But, let me be clear. Should the worst happen, should the US not resolve the issue of the debt ceiling, should a default in Europe lead to a new global Credit Crunch, should the political dynamics of right-wing populism in the US and Europe, prevent the scrapping of the current policies being pursued by the “right-wing nutters”, “Tea Party Taliban” and so on and lead to a serious crisis, this will not be the same as the Great Depression of the 1920's and 30's. It will not be so, because this is not the 1920's or 30's. The Depression then arose under conditions of a Long Wave decline. Even a Depression today – 25% fall in GDP, 20% unemployment, and falls in output lasting up to 40 months – would not have the same consequences.
That is because today, we are in a Long Wave Boom. A global Depression would be serious for those who lost their jobs, their houses and so on. But, even in the 1930's in Britain, the average period of unemployment was only seven months – which masked the fact that in those areas where Capital most needed to be restructured away from old no longer competitive industries such as the North East, unemployment and poverty was chronic and long lasting – and during that period whole new industries were created in motors, electronics, chemicals etc., which paid higher wages, and also went along with the building of new housing in those areas etc.

As I pointed out in my blog A Momentous Change, the consequence of a Depression within the context of a Long Wave Boom, would be to bring about a fast but brutal restructuring of Capital. Living standards would fall precipitously, unemployment would rise sharply, and many businesses would go bust, particularly in areas such as retail. Asset prices such as shares (meaning also Pension Funds) and house prices would fall by as much as 90%, as they did in Japan in 1987, and as they did during the 1930's. But, this crisis would then create the conditions for a much higher rate of profit.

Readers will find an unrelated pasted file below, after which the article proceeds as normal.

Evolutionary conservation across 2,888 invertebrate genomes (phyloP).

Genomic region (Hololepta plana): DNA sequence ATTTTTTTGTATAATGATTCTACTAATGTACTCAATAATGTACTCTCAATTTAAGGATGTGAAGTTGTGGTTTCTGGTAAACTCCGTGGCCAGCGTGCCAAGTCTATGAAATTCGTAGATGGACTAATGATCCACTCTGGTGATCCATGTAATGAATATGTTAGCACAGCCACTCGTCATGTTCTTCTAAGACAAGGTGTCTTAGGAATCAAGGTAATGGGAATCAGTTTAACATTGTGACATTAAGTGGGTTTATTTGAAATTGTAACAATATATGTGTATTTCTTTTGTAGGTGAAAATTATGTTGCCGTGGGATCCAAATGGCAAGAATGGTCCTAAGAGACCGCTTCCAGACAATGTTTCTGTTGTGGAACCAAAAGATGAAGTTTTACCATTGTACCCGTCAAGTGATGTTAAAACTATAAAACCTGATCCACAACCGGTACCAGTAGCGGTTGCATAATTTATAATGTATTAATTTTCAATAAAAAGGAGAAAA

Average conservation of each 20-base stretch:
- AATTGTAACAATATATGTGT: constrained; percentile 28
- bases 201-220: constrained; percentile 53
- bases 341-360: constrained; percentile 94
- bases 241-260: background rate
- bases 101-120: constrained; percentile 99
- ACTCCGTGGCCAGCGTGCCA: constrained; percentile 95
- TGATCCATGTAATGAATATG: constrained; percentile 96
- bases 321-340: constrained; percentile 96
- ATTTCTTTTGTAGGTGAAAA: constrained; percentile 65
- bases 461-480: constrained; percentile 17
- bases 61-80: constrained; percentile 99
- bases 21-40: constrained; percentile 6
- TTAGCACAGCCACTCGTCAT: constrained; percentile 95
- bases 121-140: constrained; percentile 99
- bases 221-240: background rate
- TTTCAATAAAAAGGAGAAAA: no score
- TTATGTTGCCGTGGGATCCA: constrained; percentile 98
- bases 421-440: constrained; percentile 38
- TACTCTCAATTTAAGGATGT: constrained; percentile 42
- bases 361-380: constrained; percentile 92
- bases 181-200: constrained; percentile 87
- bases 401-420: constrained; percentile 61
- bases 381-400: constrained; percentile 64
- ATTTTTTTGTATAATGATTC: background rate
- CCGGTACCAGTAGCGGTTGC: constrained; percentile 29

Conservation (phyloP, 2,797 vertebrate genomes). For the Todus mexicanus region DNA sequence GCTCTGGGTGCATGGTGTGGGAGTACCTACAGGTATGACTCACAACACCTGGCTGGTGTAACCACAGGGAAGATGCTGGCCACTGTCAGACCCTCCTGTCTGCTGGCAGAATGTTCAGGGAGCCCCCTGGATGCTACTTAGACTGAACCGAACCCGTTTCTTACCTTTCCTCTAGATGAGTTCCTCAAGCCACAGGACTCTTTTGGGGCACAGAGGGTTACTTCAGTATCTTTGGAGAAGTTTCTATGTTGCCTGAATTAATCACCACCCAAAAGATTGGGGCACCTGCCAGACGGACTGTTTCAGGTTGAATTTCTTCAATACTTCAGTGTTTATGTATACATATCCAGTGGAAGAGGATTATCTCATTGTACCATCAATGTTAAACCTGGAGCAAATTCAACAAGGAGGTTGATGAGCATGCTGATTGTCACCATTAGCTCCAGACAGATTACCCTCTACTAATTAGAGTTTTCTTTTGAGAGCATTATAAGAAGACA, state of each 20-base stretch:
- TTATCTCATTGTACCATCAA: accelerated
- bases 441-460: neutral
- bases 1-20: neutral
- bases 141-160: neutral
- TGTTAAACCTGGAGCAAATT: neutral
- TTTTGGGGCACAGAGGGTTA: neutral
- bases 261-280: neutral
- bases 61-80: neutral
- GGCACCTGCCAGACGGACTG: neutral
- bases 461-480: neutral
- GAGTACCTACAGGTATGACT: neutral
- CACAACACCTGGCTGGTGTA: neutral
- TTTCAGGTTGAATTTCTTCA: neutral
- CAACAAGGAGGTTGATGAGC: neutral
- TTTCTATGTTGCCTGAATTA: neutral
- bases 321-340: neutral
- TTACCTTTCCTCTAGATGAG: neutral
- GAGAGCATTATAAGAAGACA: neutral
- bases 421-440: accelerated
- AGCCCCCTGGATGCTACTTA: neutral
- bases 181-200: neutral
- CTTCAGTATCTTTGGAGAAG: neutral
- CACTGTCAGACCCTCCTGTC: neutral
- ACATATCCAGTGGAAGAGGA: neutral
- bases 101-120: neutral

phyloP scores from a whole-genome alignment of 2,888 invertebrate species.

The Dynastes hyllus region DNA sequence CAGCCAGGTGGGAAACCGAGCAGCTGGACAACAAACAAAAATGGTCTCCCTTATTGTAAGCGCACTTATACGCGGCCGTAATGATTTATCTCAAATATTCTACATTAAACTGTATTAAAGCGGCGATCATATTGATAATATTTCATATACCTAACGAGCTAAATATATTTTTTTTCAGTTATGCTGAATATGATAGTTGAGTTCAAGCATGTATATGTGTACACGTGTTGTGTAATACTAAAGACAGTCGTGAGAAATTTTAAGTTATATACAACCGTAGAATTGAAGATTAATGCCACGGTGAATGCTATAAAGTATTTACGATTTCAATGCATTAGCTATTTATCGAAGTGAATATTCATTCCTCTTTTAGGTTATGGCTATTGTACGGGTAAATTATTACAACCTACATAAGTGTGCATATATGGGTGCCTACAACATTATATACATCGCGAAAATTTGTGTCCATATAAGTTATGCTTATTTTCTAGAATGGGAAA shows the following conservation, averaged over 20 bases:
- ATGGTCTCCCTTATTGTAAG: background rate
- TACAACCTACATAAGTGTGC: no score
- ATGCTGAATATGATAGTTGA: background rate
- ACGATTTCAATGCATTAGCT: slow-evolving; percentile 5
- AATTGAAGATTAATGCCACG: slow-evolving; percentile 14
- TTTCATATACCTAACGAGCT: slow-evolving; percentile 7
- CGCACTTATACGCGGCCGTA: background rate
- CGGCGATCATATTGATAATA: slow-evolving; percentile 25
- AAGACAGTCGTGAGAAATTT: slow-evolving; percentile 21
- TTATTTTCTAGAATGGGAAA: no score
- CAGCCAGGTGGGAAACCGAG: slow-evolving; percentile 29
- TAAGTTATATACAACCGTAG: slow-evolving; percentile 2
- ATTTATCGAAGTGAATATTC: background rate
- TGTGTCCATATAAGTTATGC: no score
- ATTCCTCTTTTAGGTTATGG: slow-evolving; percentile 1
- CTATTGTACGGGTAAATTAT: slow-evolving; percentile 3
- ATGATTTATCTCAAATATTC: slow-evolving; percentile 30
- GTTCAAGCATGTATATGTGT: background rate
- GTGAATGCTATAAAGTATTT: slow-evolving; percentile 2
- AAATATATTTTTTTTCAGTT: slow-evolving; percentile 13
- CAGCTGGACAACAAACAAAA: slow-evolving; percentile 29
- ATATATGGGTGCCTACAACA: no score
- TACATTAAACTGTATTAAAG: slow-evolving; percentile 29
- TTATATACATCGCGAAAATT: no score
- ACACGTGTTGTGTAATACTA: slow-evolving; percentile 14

Coming suddenly and under conditions where the working class is weak, disorganised and largely leaderless it would not likely create conditions under which workers could seriously challenge Capital. On this basis, Capitalism would as it has done many times in the past resolve the contradictions that beset it. It would do so at great cost both to workers, and to the very productive forces upon which development is based. But, the conditions of the Long Wave Boom, would likely make the ascent from this collapse spectacular, particularly considering the huge potential that the new productive forces, which would replace those destroyed, now possess.

But, such a prospect, despite the ultimate benefits it would present to workers would still represent a defeat for the working-class. It would be one more unnecessary crisis endured. It would be one more crisis resolved at the expense of workers, and at the expense of the destruction of productive power that we could have utilised. It will be one more crisis that Capitalism will have shown it can recover from, and for which we had no adequate response. As stated earlier there is no reason why Big Capital should want to experience such a crisis either. The task of restructuring can be undertaken far more effectively, and safely over the longer term, by continuing to finance it through debt. But, we cannot simply depend upon Big Capital imposing its will on the politicians. We have to take responsibility for our future ourselves.